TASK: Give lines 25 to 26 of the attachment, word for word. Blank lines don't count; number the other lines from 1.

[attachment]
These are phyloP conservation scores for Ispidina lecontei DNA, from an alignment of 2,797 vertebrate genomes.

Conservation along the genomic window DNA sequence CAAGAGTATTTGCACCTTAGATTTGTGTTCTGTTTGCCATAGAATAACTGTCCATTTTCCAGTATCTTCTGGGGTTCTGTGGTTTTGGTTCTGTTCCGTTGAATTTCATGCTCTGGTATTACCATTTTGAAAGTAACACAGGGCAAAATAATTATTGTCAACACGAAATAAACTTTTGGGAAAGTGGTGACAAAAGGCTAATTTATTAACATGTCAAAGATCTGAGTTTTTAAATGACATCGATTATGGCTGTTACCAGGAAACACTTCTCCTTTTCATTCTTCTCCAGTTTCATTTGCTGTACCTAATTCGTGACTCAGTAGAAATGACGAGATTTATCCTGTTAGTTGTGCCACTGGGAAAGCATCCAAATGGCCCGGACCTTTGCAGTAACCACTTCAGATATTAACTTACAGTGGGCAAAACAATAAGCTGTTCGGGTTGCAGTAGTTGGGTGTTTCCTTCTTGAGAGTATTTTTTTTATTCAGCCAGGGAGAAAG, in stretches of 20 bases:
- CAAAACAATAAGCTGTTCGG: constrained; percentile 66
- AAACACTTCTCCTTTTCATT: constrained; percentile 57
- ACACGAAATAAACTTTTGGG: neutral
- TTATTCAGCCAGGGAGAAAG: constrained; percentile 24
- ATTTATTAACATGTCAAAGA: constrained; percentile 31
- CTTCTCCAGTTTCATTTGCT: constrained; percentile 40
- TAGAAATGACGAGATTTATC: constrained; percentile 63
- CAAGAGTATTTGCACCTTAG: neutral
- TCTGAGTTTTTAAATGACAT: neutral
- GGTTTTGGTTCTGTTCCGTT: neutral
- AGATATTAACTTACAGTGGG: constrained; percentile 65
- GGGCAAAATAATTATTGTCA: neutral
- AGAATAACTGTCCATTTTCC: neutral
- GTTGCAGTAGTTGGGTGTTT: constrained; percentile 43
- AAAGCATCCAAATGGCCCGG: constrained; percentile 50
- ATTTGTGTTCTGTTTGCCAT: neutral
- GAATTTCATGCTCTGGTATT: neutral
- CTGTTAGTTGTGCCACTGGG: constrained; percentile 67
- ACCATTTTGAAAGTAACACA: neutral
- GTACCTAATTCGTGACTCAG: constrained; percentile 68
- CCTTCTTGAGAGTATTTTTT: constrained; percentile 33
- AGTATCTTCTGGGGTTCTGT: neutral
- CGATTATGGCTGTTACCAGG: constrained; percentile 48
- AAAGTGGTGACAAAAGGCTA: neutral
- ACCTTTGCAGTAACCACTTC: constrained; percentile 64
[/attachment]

- CGATTATGGCTGTTACCAGG: constrained; percentile 48
- AAAGTGGTGACAAAAGGCTA: neutral